“I challenge you to make and something and leave it somewhere public – somewhere it might be found. Something not too grand or careful, but honest and perhaps lovely. When you’re creating it, think about one person happening upon it. Make them a message. If you enjoy this feeling of caring about something without feeling precious about it, do it again.”
Going back to the warm-glow feeling from Andreoni, this is specifically what Happé wants to make you feel with this exercise. To make in order to please, it is as simple as a smile, because there is no pressure about what you are making and who is receiving it, by making something with love and releasing it freely in the world, you spread some more joy in the world.
Another method and little more direct is by Alyson Fox on page 273, although this can be purely altruist it works better when the recipient sends something back. She picks three random addresses and sends and scans personalised letters of a true story that happened to her. She adds a return address in hopes someone sends a letter back. This is such an amazing exercise I think one we should all do, it’s so intimate and secret, a letter is like meeting someone with meeting them. Because they’re holding a piece of you and you’re talking to them, you can tell the story over and over, until they are ready to answer you. Watch the animated movie Mary and Max if you want to see how one letter could change someone’s life.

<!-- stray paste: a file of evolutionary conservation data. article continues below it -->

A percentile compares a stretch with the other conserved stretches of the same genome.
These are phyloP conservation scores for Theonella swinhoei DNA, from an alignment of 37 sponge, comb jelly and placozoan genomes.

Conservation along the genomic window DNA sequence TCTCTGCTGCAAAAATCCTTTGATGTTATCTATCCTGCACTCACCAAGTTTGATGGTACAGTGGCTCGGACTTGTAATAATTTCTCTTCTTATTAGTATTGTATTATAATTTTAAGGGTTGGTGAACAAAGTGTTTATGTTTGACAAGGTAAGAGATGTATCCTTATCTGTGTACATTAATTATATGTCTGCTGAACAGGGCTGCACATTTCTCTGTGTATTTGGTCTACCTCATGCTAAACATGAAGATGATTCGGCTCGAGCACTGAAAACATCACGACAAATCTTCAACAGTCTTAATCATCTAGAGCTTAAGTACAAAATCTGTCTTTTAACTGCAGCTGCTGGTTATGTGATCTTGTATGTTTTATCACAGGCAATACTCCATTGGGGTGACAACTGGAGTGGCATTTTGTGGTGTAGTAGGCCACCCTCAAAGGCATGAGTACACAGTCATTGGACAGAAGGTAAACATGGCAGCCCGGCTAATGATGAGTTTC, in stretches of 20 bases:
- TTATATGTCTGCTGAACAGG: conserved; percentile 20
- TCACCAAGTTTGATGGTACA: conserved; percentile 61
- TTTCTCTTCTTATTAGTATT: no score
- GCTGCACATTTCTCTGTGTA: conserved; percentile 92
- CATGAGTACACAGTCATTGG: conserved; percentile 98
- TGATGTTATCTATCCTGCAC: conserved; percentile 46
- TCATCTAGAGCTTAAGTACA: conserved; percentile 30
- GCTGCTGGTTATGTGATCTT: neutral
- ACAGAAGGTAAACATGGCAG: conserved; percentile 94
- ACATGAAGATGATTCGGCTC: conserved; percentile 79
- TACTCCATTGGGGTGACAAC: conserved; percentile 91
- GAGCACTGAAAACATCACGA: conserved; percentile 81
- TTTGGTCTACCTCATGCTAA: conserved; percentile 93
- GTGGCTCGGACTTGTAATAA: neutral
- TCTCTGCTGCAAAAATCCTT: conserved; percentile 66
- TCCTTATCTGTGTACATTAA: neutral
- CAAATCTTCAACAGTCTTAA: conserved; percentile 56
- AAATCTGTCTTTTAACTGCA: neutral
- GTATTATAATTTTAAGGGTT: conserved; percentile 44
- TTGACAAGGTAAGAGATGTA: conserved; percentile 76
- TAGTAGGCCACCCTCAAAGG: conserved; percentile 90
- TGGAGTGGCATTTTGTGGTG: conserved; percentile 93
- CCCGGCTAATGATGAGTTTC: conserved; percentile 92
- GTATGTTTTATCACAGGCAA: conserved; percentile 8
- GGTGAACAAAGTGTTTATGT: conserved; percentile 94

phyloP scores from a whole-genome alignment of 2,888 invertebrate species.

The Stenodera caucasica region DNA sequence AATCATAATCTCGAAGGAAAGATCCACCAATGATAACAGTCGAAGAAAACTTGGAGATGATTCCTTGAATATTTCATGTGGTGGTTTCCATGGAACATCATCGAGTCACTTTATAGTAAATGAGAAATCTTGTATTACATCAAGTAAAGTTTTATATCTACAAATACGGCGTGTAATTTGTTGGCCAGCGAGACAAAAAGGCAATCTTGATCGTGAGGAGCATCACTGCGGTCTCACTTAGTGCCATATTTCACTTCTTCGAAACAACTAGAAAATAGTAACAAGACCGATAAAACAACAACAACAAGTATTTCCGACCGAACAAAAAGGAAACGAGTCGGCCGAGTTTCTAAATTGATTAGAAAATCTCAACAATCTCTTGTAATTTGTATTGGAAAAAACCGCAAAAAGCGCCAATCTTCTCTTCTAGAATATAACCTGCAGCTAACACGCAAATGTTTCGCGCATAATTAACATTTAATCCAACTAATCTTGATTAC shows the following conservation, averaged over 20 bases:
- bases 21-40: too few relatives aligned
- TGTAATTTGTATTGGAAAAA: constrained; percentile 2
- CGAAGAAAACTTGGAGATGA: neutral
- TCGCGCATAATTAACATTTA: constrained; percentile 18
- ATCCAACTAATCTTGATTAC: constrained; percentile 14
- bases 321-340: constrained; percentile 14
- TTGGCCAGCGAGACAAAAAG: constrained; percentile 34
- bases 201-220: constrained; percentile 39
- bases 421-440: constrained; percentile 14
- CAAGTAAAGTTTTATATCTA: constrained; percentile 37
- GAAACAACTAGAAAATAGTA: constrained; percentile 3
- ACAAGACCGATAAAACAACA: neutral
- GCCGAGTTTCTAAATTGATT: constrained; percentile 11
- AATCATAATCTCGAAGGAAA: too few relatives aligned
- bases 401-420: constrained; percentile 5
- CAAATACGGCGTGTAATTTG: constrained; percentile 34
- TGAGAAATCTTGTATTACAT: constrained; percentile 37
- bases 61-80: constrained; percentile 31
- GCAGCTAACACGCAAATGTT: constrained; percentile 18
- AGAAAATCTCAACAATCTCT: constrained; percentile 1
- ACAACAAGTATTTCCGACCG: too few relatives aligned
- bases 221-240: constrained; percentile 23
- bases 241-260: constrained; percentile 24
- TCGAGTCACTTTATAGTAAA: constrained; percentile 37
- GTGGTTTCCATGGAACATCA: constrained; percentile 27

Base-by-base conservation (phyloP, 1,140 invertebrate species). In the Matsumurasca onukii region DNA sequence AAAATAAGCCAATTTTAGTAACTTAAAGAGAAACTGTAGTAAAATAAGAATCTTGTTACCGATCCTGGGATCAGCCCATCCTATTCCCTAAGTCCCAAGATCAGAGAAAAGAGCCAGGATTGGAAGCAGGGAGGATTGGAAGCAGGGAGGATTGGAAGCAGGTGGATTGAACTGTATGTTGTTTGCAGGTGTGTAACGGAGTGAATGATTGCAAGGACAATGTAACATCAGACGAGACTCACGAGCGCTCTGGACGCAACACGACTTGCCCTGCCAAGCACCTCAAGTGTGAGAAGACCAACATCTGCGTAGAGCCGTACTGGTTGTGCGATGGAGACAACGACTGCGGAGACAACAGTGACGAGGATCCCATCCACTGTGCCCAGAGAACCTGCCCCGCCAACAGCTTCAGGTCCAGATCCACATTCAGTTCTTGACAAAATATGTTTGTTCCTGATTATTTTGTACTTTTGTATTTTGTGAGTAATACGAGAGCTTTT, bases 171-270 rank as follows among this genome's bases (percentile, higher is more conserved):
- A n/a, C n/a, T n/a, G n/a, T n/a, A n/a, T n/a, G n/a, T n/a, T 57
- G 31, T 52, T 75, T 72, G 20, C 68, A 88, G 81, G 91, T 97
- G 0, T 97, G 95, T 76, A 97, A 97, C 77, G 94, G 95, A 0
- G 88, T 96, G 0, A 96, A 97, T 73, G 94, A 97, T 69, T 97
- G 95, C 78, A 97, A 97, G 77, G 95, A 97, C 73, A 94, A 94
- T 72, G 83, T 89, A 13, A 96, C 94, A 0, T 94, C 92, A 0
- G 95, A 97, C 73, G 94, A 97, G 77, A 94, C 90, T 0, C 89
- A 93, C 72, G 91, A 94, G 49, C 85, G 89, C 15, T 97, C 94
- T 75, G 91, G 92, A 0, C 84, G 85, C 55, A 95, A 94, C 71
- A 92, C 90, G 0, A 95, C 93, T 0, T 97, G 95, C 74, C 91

Atavar, M. (2014) 12 Rules of Creativity, Kiosk Publishing
Krysa, D. (2014) Creative Block, Chronicle Books, LLC, San Fransisco, California
Dali, S. Available at: https://www.brainyquote.com/quotes/salvador_dali_154013 (Accessed: 20 November 2018)
Ranker (2018) Famous people who meditate. Available at: https://www.ranker.com/list/celebrities-who-meditate/celebrity-lists (Accessed: 20 November 2018)